Advertised as a film about the final moments of Hollywood’s Golden Age, Once Upon a Time in Hollywood, is also the dividing line between the technicolor optimism of the American Dream and the harsh, black flipside of a violent, undercurrent reality in our society. The Manson Family scared the hell out of America; the murders were viscous and unimaginable. While not portrayed in the film, by the end of the 1960s, the horror of Vietnam was played out on television during the dinner hour every night. The fun and hopefulness of Camelot of the early decade was skewing toward drugs, violence and a lost generation of American youth.
I was prepared to dislike this film, I skipped it when it premiered and made no effort to see it later. For reasons unknown, I grabbed it at the library to watch on a weekend. The graphic violence in Tarantino films has always bothered me. I prepared myself for more of the same.
Quentin Tarantino has made only nine films, but each of them is an event, and he commands such provisions as future film negative ownership, final cut and creative control, and 25 percent of first dollar film gross. Major player rights.
Tarantino films often bring multiple storylines and nonlinear storytelling from various points of view. One has to pay attention or be lost in the story progression. Tarantino, like Martin Scorsese, threads his narrative carefully into a cinematic quilt that is greater than the sum of the episodes.
Once Upon a Time in Hollywood is basically three interrelated stories. It takes place in 1969, on the eve of the Tate-Lo Bianca murders by the Manson Family. The film fictionalizes the life of real life actress Sharon Tate, mixing it with the fiction characters Rick Dalton, her neighbor, and Dalton’s stuntman double Cliff Booth. Tarantino goes to great effort to recreate the period, certainly from the visual look, to the color tones, fashions and hair, the soundtrack music, television and radio commercials, and the cultural vibe of the times.
Sharon Tate (Margot Robbie) is portrayed trying to grow her career from eye-candy and bit parts into significant acting roles. She was almost too beautiful to be real, hence her challenge in being taken seriously. Tate, the pregnant wife of film director Roman Polanski, lived in the house where Manson had looked for music producer Terry Melcher, who along with Beach Boy Dennis Wilson, had momentarily taken an interest in Manson’s music.
Rick Dalton (Leonardo DiCaprio) is trying to hold onto his sinking acting career, once starring in films, then a television show, now doing television series guest roles. He gets an offer to go to Italy to star in a spaghetti Western, which would lead to more films, but not a long-term solution to his sagging Hollywood career.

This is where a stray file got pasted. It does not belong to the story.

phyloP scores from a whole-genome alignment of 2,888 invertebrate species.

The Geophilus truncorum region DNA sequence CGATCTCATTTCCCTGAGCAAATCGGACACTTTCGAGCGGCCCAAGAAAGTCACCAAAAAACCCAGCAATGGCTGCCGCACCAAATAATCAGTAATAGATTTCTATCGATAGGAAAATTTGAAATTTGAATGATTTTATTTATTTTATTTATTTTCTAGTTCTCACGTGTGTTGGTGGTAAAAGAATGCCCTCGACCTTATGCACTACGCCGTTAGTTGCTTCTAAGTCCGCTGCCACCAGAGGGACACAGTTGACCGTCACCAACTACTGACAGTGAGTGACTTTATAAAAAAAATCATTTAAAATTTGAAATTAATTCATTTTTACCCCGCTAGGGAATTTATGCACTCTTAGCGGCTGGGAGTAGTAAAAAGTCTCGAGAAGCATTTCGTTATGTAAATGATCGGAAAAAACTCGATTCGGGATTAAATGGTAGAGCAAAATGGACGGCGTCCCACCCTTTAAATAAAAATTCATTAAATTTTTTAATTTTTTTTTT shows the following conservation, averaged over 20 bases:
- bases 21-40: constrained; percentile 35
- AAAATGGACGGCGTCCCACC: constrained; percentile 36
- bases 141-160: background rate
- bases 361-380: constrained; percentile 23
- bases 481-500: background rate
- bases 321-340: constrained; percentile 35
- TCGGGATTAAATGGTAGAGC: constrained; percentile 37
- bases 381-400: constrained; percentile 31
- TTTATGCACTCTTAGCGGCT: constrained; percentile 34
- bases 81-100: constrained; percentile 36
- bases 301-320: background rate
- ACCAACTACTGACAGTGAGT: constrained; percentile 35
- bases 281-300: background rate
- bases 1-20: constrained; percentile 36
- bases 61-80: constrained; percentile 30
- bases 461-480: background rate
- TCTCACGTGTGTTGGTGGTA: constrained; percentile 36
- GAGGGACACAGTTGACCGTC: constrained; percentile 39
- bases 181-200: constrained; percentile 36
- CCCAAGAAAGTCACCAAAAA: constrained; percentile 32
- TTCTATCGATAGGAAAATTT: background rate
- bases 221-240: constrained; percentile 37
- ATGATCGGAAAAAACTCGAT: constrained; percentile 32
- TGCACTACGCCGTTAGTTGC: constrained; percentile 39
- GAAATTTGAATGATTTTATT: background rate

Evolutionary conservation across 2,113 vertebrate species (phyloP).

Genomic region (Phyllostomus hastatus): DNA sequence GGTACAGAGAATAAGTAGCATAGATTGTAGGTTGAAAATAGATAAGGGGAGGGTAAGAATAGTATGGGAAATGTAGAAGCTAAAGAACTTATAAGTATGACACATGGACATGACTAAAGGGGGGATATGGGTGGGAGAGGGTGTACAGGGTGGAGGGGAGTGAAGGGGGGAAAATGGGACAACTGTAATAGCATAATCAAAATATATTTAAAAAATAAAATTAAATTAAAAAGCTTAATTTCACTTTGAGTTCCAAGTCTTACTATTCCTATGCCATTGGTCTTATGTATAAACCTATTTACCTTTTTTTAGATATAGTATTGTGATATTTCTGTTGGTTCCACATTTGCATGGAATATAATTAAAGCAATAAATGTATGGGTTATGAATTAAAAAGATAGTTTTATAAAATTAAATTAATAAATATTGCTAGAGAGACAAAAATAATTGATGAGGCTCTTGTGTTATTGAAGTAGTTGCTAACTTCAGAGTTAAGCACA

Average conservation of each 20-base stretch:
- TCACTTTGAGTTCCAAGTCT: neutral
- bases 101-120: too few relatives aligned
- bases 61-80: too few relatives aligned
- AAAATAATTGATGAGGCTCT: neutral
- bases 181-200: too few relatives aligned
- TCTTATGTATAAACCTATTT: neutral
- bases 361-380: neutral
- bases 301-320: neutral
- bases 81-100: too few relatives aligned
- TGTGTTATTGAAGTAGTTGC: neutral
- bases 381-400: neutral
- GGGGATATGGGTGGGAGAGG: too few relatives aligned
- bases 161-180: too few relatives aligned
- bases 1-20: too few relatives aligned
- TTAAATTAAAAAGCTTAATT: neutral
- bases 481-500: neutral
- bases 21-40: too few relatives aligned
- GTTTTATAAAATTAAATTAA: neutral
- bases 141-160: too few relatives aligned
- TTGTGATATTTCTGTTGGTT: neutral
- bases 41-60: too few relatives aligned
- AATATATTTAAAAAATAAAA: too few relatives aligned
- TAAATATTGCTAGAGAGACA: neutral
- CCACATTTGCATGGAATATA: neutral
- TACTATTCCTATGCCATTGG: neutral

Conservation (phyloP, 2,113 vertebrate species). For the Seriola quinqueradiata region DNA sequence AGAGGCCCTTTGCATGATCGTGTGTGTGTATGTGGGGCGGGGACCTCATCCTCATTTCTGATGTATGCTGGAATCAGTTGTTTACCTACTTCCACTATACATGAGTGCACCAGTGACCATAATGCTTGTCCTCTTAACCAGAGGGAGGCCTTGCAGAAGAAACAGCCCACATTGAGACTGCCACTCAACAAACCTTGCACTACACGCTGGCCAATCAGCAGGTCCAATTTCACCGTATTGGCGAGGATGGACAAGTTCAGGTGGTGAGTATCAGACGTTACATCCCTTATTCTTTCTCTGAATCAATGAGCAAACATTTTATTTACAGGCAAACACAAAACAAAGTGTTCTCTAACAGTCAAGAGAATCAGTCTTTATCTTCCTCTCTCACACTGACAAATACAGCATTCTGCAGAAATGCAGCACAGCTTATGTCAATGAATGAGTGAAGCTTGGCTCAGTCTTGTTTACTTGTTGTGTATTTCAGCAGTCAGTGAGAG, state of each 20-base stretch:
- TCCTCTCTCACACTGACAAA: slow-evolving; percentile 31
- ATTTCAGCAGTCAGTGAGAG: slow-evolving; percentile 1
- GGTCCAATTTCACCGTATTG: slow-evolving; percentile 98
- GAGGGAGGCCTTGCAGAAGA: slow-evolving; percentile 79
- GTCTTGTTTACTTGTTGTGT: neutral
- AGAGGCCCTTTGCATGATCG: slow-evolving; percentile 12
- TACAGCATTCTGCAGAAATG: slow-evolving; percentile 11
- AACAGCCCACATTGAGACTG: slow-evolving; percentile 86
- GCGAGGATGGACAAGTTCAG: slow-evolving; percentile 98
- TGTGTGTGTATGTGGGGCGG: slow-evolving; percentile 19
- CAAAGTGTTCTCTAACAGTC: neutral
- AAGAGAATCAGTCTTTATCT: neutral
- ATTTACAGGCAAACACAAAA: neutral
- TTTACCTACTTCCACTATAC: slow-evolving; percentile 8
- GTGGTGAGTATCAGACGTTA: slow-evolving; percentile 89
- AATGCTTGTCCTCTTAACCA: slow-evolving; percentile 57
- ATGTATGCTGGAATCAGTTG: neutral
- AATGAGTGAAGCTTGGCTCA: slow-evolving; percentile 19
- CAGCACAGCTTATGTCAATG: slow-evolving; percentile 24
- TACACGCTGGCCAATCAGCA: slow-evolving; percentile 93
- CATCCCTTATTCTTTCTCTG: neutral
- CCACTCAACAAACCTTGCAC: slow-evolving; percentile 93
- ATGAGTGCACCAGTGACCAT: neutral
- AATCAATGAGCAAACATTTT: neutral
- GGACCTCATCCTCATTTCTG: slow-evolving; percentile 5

Cliff Booth (Brad Pitt) lives on the cusp of the dark side of Los Angeles. He was cleared in an accidental death of his wife, and now struggles to find work in an industry that has little use for him. Booth crosses path with the Manson Family at Spahn Movie Ranch, a freakish and ugly scene, that puts Booth in the cross-hairs of the Manson Family. Bruce Dern plays George Spahn, owner of the ranch, where films and television shows were filmed.
The Manson Family has taken over the Spahn ranch for their commune. The part of Spahn was originally to be played by Burt Reynolds, who died before filming. The Booth character was said to be patterned on stuntman/director Hal Needham, a close friend and collaborator of Reynolds.
There is a lot to like in this film, the attention to detail by Tarantino in recreating the era and blending fact and fiction together into a compelling story. The film leads up to the Tate murders, by members of Manson Family, a point of epic darkness in American history. Those murders, along with the LoBianco murders, forever changed America. In the film, the Manson Family, out to murder everyone in the old Melcher house, are confronted by Dalton outside of his house. They recognize Dalton, and after some discussion, decide to kill him in a bit of irony, as he and others featured killing in their television shows. In this bit of alternate reality, it is the Manson Family who come out on the short end in this revisionist story.
I ended up appreciating this film much more than I originally thought. Do not judge this film on past Tarantino films, which I had. I found more subtlety in his storytelling, which made for a stronger experience. Instead of beating you over the head with flash, repetition and graphic imagery, Tarantino pulls back, and the effect is powerfully effective. There is also subtlety in his use of 1960s culture, instead of being too showy and announcing how brilliant it is, Tarantino keeps a lot of it at the edge of the background. There is depth and reward in how rich the texture of his use of 1960s is in this film.
Any treatment of Manson and his cult is risky business in my mind. If you lived through that era and struggled to understand it, the impact hangs heavy, more than 50 years later. Manson, Vietnam and the riots of 1968 changed the entire vibe of what the 1960s started out to represent. Even the Beatles did not survive the decade. See the film if you have not.